Six I-League teams have knocked out an ISL club thus far. Churchill Brothers, who had been relegated from I-League only one week prior to the Super Cup, set the tone on day one. The Goan club got the better of a Delhi Dynamos side that saw the Super Cup as a chance to redeem itself after an awful ISL campaign. Dynamos' director had felt "very bullish" about his team's chances of winning the trophy while Delhi's players, as per assistant coach Shakti Chauhan, "were raring to go".
Both teams had played with their full quota of foreigners — an important detail in Indian football since foreigners make all the difference, while Indians largely play a supporting role. I-League giant-killers Gokulam Kerala FC followed in Churchill's footsteps and knocked NEUFC out in the qualifier. Although NEUFC started with one foreigner less and added another later, the match had always been Gokulam's to lose — the Kerala side were the league's in-form team in the latter stages of the season and the better of the two teams.
Shillong Lajong FC and NEROCA FC, meanwhile, mounted sensational comebacks from 2-0 down to win 3-2 against much stronger opponents. Lajong have notoriously underperformed outside of familiar northeastern surroundings — the club's two away wins this season had come in Mizoram and Manipur and its away record reads five wins in 26 matches over the last three I-League seasons. But the Meghalaya team, the youngest in Super Cup's final stage, rallied to knock ISL semi-finalist FC Pune City out and achieved the feat with one foreigner less than the opposition, making it the most incredible result of the tournament.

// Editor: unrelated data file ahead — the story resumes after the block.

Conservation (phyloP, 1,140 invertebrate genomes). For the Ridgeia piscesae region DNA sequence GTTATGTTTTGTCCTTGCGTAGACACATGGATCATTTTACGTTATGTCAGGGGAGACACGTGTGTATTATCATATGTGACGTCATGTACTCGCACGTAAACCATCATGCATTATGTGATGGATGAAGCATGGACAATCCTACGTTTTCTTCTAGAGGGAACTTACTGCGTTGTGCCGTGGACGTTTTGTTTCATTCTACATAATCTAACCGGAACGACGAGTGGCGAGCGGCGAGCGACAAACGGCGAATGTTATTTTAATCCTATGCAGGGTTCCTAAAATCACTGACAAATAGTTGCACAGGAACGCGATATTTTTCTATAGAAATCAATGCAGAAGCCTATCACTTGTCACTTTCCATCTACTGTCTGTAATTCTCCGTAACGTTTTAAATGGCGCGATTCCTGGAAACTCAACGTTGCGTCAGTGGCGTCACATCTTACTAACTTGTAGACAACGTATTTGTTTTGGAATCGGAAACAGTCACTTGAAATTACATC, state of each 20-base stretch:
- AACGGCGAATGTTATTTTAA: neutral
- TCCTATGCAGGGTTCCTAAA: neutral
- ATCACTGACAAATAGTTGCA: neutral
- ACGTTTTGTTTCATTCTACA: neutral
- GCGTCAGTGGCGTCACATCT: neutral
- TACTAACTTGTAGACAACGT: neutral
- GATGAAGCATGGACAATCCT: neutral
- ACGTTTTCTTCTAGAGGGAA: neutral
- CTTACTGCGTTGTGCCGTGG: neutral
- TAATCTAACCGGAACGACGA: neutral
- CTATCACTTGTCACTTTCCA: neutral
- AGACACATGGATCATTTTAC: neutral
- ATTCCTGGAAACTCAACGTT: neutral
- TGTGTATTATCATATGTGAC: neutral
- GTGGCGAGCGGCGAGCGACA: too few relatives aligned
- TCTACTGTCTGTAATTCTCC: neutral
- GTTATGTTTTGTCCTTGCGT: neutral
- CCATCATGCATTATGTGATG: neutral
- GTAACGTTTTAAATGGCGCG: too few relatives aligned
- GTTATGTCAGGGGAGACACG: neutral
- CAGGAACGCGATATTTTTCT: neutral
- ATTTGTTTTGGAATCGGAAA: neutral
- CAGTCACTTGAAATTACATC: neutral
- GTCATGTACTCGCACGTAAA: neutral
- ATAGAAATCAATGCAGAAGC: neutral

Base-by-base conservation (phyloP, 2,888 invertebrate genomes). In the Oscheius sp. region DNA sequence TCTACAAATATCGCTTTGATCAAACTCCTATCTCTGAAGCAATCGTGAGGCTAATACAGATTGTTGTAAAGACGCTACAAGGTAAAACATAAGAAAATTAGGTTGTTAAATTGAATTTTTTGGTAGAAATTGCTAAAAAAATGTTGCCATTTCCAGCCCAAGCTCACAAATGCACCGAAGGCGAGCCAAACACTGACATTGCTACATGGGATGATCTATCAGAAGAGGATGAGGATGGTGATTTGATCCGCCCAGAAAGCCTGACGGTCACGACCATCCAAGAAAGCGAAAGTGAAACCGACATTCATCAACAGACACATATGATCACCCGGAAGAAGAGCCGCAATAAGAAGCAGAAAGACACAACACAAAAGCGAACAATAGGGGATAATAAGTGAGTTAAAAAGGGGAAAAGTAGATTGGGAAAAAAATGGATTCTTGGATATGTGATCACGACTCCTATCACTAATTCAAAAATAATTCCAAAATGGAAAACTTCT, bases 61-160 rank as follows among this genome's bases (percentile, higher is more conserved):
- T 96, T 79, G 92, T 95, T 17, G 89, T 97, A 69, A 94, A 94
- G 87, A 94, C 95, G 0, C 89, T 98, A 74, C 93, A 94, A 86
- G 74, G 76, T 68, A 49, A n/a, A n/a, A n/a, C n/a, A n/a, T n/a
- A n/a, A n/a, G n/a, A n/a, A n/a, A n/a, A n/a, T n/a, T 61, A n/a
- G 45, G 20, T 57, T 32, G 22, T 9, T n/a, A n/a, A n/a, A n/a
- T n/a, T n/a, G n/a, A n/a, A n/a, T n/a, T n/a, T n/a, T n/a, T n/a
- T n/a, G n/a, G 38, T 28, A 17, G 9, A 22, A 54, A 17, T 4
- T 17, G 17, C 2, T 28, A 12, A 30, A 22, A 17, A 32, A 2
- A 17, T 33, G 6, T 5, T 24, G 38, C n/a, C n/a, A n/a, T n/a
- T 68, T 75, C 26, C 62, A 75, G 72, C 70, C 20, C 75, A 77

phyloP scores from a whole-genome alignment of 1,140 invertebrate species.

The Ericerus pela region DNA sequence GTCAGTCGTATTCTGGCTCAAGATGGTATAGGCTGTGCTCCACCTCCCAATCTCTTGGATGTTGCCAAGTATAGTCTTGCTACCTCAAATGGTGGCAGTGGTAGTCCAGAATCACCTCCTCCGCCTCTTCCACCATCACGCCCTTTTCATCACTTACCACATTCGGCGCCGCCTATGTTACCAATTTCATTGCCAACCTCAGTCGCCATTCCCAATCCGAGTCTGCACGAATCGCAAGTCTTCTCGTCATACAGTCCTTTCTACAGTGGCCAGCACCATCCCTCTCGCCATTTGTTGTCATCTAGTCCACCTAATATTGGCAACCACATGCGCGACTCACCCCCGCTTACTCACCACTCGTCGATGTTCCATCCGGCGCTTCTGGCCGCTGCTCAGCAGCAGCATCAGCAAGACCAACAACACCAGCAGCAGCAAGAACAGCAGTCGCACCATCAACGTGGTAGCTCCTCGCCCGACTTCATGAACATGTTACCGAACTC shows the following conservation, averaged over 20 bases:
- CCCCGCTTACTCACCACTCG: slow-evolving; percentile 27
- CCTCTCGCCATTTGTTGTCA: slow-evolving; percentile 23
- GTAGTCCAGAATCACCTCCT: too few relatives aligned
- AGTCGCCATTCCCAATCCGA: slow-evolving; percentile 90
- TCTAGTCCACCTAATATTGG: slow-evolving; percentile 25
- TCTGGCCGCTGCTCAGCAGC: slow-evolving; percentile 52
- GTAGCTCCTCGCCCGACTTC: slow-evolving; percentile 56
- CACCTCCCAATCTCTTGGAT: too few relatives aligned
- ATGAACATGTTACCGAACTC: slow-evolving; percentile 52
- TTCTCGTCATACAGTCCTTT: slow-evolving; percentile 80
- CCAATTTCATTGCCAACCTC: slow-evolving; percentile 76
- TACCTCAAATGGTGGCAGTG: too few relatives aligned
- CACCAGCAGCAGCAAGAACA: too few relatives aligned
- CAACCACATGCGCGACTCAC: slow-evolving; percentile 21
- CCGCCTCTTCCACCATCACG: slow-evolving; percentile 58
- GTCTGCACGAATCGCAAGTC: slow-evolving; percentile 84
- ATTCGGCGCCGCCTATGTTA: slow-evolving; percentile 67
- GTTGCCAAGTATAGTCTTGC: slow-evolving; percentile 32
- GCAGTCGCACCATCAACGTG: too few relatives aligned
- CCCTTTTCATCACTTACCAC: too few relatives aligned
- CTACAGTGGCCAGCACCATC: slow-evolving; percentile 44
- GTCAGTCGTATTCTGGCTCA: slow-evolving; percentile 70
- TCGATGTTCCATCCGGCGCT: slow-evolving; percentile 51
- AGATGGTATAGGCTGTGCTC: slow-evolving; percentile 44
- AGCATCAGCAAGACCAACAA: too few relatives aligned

NEROCA, on the other hand, beat a full-strength Kerala Blasters by scoring three goals in 12 second-half minutes — a remarkable achievement for a side that had scored three goals in a game only once all season. NEROCA's successful I-League season — one that saw the Manipur club finishing second on debut — was based entirely on its defensive strength (letting in 13 goals in 18 matches) rather than its attacking ability (averaging barely over a goal per match), which made the second-half burst against the Blasters an episode that nobody saw coming.
Finally, Aizawl FC, which beat ISL champions Chennaiyin FC on penalties, and East Bengal, which dumped Mumbai City out, complete the I-League's six-pack. Both Chennai (who played three foreigners) and Mumbai (two foreigners) were missing their foreign spine, which proved too large a handicap for these teams to overcome. All three of the I-League's northeastern clubs — Aizawl, Lajong and NEROCA — made it into the quarter-finals, while NEUFC, the sole northeast representative in ISL, faltered at the first hurdle.
There have been no free lunches for ISL teams in the 2018 Super Cup, apart from ATK's fairly easy 4-1 victory over Chennai City. Jamshedpur survived football's equivalent of two match points against I-League champions Minerva, while Gokulam gave Bengaluru a last-minute scare before conceding the winner. FC Goa, meanwhile, are yet to face an I-League opponent and Mumbai City, even with five foreigners, were only minutes away from being humbled by the Indian Arrows in the qualifier — a stellar effort by the developmental team comprising young Indian players.
There's little doubt that the ISL is India's go-to football league. Off the field, the gap remains wide — the finances, the scale of operation, the worth of stakeholders and the professional outlook of ISL dwarfs that of the I-League. On the field, though? The Super Cup has proven to be a battle of equals.
Updated Date: Apr 11, 2018 14:42 PM